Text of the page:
The For The People Act goes on the offense for all Americans. We need to establish national standards on early voting, mail-in voting and voter registration so that it is just as easy to register and cast a ballot in Mississippi as it in Oregon or Colorado. We need national protections against gerrymandering and discriminatory voter roll purges that disproportionately affect Black and Latino citizens. And democracy must always be protected against high-dollar donors who seek to twist it to their own ends behind closed doors. The John Lewis Act, meanwhile, plays crucial defense against state legislatures that continue to show their willingness to entrench themselves in office at the expense of voters of color and create an enduring and un-American minority rule.

Bafflingly, after the For The People Act passed the House earlier this month — with near unanimous Democratic support — some have called to narrow its scope. Instead of going for the entire package necessary to rescue American democracy, pundits argue that Democrats should go for something simpler, less complicated, and more likely to make its way through the Senate. Multiple visions have been offered for what a skinny bill would look like. Most center around some voter protections and narrow gerrymandering reform. 

But you don’t throw a drowning person a deflated life vest and hope it’s enough. The assaults on our democracy have been so multifaceted that our response must be equally as broad-based. Just as importantly: There’s no reason to believe a smaller, less effective bill would stand any better shot at gaining any Republican votes.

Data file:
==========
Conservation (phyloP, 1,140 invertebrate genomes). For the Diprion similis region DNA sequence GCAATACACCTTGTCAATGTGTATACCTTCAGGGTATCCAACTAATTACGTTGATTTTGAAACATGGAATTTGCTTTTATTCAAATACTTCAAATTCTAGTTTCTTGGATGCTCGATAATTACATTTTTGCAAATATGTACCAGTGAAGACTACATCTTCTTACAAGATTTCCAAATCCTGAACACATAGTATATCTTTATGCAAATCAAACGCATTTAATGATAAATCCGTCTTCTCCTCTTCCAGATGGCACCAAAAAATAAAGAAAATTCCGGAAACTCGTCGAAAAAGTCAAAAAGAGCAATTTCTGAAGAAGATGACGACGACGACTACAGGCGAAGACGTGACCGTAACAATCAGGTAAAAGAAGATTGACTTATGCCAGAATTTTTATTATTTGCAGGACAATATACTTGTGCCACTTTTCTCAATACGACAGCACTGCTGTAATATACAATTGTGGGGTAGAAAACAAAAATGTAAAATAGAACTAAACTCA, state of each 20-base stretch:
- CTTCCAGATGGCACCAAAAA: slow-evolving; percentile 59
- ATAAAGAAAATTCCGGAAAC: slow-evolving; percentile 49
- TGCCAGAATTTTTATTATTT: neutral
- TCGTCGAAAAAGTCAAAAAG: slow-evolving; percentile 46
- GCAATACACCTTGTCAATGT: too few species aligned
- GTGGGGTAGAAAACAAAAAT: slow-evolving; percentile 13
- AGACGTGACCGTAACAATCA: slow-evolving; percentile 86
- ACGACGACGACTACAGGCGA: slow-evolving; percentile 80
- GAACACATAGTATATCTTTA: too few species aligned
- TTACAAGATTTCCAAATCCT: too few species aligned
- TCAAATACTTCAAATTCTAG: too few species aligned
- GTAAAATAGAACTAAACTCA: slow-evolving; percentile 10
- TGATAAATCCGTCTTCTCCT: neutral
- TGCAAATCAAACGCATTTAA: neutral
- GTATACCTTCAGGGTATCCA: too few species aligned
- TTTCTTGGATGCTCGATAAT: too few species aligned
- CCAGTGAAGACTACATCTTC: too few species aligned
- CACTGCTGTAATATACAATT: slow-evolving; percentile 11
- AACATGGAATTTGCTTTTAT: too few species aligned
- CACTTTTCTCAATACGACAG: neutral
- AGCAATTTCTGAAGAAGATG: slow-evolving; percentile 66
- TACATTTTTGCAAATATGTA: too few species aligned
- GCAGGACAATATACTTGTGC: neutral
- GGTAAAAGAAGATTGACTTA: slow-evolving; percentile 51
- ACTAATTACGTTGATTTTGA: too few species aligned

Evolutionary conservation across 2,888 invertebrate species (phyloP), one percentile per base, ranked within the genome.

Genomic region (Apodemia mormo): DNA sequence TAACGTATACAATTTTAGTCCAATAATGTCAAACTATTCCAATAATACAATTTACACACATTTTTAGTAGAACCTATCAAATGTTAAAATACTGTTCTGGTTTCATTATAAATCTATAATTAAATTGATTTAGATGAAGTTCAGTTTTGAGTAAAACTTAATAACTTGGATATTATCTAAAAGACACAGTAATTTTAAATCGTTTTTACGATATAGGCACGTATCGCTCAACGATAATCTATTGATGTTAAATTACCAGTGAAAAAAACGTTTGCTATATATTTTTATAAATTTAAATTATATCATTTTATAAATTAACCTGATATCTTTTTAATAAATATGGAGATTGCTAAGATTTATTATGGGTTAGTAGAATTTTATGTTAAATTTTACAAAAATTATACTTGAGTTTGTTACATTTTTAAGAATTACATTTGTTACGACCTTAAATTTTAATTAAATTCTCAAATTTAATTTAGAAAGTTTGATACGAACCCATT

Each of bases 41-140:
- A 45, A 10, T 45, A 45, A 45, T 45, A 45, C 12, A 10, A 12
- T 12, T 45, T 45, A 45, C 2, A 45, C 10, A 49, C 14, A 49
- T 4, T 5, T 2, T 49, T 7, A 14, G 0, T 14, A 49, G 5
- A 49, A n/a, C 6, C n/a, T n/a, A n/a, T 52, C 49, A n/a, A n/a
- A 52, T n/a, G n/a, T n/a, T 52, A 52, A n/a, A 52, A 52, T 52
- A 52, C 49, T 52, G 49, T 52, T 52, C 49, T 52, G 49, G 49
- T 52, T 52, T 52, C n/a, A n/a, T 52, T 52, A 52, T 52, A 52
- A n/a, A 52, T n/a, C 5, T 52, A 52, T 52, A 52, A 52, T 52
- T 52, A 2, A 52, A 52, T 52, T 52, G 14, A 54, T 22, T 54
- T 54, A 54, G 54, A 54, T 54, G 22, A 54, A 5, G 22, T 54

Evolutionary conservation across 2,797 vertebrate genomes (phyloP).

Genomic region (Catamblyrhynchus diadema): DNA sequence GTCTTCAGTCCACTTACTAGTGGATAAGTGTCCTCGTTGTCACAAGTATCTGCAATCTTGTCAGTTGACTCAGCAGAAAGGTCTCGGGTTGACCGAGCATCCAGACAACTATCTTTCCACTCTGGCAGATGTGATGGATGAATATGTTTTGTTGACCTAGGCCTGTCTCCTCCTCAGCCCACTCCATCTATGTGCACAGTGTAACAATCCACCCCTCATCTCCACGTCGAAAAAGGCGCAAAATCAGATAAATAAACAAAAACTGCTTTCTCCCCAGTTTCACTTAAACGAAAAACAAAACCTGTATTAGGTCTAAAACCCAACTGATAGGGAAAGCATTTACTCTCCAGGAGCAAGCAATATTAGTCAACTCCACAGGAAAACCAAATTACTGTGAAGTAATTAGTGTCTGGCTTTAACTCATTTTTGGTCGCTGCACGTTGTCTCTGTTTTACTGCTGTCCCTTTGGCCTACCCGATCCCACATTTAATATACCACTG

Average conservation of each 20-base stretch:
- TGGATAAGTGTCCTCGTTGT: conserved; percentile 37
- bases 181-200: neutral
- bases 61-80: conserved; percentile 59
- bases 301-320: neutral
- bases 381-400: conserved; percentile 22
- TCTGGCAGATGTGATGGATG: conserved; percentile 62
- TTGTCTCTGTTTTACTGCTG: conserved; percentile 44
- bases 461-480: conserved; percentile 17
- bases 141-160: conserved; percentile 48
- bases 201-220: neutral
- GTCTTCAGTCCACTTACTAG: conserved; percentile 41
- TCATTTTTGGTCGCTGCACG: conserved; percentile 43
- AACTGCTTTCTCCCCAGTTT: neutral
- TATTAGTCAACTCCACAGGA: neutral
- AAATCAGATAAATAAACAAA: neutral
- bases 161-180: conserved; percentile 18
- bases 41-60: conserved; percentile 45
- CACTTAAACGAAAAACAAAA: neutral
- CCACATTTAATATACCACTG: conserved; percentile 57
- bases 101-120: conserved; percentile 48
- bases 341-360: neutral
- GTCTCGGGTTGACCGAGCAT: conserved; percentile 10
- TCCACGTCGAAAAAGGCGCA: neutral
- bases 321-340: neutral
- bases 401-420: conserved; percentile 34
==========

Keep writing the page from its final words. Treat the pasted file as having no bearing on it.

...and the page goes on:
This is no time for Democrats to compromise with themselves. After all, these reforms are popular with the American people. Why drop ethics reform? Or greater transparency on campaign finance? A leaked phone call of a Koch Network strategy session, obtained by the New Yorker this week, found frustrated conservative activists conceding to each other that even conservative voters supported these reforms when they were read a neutral description of them. Preventing billionaires from buying our politics? “That is a winning message,” the Koch researcher tells his colleagues.

Bipartisan action would be better on issues so central to our democracy. Yet if that’s not forthcoming — and zero Senate Republicans appear willing to sign onto the For The People Act right now — Democrats need to act. If the choice is preserving the filibuster, which enshrines minority rule, or reforming it to advance a popular fair elections package that will protect us all from an increasingly authoritarian GOP, the choice should be clear. 

If Senate filibuster holdouts want a return to bipartisanship, these bills are a must. It’s the redistricting reforms included in the For The People Act, and the assurances of automatic and same day voter registration, that might re-incentivize Republicans to talk to everyone again, rather than fear a radical base in their safe districts. 

We need fewer prognosticators predicting what moderate Democrats might be willing to accept, and more Americans willing to fight for what is right and critically needed. 

President Biden understands this. Of all the major Democratic presidential hopefuls in 2020, he stood out as the one for whom voting rights and democracy reform may have been the least central to his campaign. But as he has watched the Republicans play an aggressive, anti-democracy hand, Biden appears fully alert to the danger. “We have a moral and Constitutional obligation to act,” Biden said, as the Georgia measures advanced last week. The time for action is now. The news from Georgia should remind us that time is also growing short.


Adam Eichen is the Executive Director of Equal Citizens and co-author of “Daring Democracy: Igniting Power, Meaning, and Connection for the America We Want.”

David Daley is the author of the national best-seller “Ratf**ked: Why Your Vote Doesn’t Count” and “Unrigged: How Americans Are Battling Back to Save Democracy.